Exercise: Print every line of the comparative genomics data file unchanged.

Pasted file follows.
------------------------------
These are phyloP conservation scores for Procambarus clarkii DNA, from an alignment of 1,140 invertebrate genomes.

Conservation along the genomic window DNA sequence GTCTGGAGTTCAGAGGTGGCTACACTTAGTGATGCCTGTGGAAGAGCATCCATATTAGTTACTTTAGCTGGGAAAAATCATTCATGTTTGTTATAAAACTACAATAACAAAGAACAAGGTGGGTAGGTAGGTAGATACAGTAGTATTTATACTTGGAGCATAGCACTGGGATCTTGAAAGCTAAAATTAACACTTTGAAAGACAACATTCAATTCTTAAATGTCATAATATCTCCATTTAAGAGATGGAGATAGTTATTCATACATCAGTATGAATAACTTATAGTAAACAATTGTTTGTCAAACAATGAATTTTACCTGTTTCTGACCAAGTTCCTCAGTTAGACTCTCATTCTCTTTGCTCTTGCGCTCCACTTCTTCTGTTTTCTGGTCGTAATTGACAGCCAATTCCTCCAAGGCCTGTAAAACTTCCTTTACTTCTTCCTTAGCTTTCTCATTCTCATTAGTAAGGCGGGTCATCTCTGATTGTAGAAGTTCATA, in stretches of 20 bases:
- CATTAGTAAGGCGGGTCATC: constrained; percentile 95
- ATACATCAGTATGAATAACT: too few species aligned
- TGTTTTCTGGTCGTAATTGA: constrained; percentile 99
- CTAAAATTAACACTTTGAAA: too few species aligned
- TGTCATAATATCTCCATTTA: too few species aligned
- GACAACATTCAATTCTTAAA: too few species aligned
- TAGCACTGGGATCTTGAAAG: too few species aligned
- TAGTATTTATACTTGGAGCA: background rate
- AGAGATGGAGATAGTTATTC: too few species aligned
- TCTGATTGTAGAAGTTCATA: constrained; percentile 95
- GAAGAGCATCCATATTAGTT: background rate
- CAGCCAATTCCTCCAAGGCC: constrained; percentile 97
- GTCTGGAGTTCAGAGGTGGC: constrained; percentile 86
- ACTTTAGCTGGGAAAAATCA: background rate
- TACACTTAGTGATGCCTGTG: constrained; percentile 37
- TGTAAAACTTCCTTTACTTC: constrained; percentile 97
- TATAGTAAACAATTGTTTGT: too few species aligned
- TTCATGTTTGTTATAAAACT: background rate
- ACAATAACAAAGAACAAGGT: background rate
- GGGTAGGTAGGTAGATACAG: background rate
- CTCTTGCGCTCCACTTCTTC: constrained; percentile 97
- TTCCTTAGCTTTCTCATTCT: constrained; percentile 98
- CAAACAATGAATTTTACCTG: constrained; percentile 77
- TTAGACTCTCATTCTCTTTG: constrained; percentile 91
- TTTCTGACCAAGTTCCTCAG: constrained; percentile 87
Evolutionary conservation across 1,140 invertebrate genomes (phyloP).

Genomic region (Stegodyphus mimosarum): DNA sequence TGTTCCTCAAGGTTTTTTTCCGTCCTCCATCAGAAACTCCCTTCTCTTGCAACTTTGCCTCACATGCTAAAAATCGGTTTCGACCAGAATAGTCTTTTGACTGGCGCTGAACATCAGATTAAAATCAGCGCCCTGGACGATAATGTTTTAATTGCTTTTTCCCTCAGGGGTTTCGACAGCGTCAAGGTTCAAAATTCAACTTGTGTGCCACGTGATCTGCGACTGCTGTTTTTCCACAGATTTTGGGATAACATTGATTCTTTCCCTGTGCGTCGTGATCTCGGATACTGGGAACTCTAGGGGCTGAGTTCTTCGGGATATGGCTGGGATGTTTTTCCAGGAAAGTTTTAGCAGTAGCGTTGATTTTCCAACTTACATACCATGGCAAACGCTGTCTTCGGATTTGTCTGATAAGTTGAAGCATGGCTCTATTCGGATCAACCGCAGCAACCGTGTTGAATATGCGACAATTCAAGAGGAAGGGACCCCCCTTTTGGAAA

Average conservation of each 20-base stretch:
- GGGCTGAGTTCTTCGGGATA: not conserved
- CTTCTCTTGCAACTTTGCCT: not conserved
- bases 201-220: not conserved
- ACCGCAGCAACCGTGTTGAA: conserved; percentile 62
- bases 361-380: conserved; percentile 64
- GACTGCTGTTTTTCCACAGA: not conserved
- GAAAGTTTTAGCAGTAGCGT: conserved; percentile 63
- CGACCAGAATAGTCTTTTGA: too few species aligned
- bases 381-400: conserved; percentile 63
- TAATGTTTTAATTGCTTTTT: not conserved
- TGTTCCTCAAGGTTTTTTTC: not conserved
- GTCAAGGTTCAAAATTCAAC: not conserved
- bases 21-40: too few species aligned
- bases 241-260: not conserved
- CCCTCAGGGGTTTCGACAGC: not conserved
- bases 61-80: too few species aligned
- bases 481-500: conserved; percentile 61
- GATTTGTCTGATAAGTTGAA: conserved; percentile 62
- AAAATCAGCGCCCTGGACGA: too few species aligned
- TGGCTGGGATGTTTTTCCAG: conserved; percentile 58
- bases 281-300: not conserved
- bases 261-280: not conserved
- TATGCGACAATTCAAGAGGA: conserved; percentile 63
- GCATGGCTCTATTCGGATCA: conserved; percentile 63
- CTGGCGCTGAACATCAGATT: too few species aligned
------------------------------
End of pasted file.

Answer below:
These are phyloP conservation scores for Procambarus clarkii DNA, from an alignment of 1,140 invertebrate genomes.

Conservation along the genomic window DNA sequence GTCTGGAGTTCAGAGGTGGCTACACTTAGTGATGCCTGTGGAAGAGCATCCATATTAGTTACTTTAGCTGGGAAAAATCATTCATGTTTGTTATAAAACTACAATAACAAAGAACAAGGTGGGTAGGTAGGTAGATACAGTAGTATTTATACTTGGAGCATAGCACTGGGATCTTGAAAGCTAAAATTAACACTTTGAAAGACAACATTCAATTCTTAAATGTCATAATATCTCCATTTAAGAGATGGAGATAGTTATTCATACATCAGTATGAATAACTTATAGTAAACAATTGTTTGTCAAACAATGAATTTTACCTGTTTCTGACCAAGTTCCTCAGTTAGACTCTCATTCTCTTTGCTCTTGCGCTCCACTTCTTCTGTTTTCTGGTCGTAATTGACAGCCAATTCCTCCAAGGCCTGTAAAACTTCCTTTACTTCTTCCTTAGCTTTCTCATTCTCATTAGTAAGGCGGGTCATCTCTGATTGTAGAAGTTCATA, in stretches of 20 bases:
- CATTAGTAAGGCGGGTCATC: constrained; percentile 95
- ATACATCAGTATGAATAACT: too few species aligned
- TGTTTTCTGGTCGTAATTGA: constrained; percentile 99
- CTAAAATTAACACTTTGAAA: too few species aligned
- TGTCATAATATCTCCATTTA: too few species aligned
- GACAACATTCAATTCTTAAA: too few species aligned
- TAGCACTGGGATCTTGAAAG: too few species aligned
- TAGTATTTATACTTGGAGCA: background rate
- AGAGATGGAGATAGTTATTC: too few species aligned
- TCTGATTGTAGAAGTTCATA: constrained; percentile 95
- GAAGAGCATCCATATTAGTT: background rate
- CAGCCAATTCCTCCAAGGCC: constrained; percentile 97
- GTCTGGAGTTCAGAGGTGGC: constrained; percentile 86
- ACTTTAGCTGGGAAAAATCA: background rate
- TACACTTAGTGATGCCTGTG: constrained; percentile 37
- TGTAAAACTTCCTTTACTTC: constrained; percentile 97
- TATAGTAAACAATTGTTTGT: too few species aligned
- TTCATGTTTGTTATAAAACT: background rate
- ACAATAACAAAGAACAAGGT: background rate
- GGGTAGGTAGGTAGATACAG: background rate
- CTCTTGCGCTCCACTTCTTC: constrained; percentile 97
- TTCCTTAGCTTTCTCATTCT: constrained; percentile 98
- CAAACAATGAATTTTACCTG: constrained; percentile 77
- TTAGACTCTCATTCTCTTTG: constrained; percentile 91
- TTTCTGACCAAGTTCCTCAG: constrained; percentile 87
Evolutionary conservation across 1,140 invertebrate genomes (phyloP).

Genomic region (Stegodyphus mimosarum): DNA sequence TGTTCCTCAAGGTTTTTTTCCGTCCTCCATCAGAAACTCCCTTCTCTTGCAACTTTGCCTCACATGCTAAAAATCGGTTTCGACCAGAATAGTCTTTTGACTGGCGCTGAACATCAGATTAAAATCAGCGCCCTGGACGATAATGTTTTAATTGCTTTTTCCCTCAGGGGTTTCGACAGCGTCAAGGTTCAAAATTCAACTTGTGTGCCACGTGATCTGCGACTGCTGTTTTTCCACAGATTTTGGGATAACATTGATTCTTTCCCTGTGCGTCGTGATCTCGGATACTGGGAACTCTAGGGGCTGAGTTCTTCGGGATATGGCTGGGATGTTTTTCCAGGAAAGTTTTAGCAGTAGCGTTGATTTTCCAACTTACATACCATGGCAAACGCTGTCTTCGGATTTGTCTGATAAGTTGAAGCATGGCTCTATTCGGATCAACCGCAGCAACCGTGTTGAATATGCGACAATTCAAGAGGAAGGGACCCCCCTTTTGGAAA

Average conservation of each 20-base stretch:
- GGGCTGAGTTCTTCGGGATA: not conserved
- CTTCTCTTGCAACTTTGCCT: not conserved
- bases 201-220: not conserved
- ACCGCAGCAACCGTGTTGAA: conserved; percentile 62
- bases 361-380: conserved; percentile 64
- GACTGCTGTTTTTCCACAGA: not conserved
- GAAAGTTTTAGCAGTAGCGT: conserved; percentile 63
- CGACCAGAATAGTCTTTTGA: too few species aligned
- bases 381-400: conserved; percentile 63
- TAATGTTTTAATTGCTTTTT: not conserved
- TGTTCCTCAAGGTTTTTTTC: not conserved
- GTCAAGGTTCAAAATTCAAC: not conserved
- bases 21-40: too few species aligned
- bases 241-260: not conserved
- CCCTCAGGGGTTTCGACAGC: not conserved
- bases 61-80: too few species aligned
- bases 481-500: conserved; percentile 61
- GATTTGTCTGATAAGTTGAA: conserved; percentile 62
- AAAATCAGCGCCCTGGACGA: too few species aligned
- TGGCTGGGATGTTTTTCCAG: conserved; percentile 58
- bases 281-300: not conserved
- bases 261-280: not conserved
- TATGCGACAATTCAAGAGGA: conserved; percentile 63
- GCATGGCTCTATTCGGATCA: conserved; percentile 63
- CTGGCGCTGAACATCAGATT: too few species aligned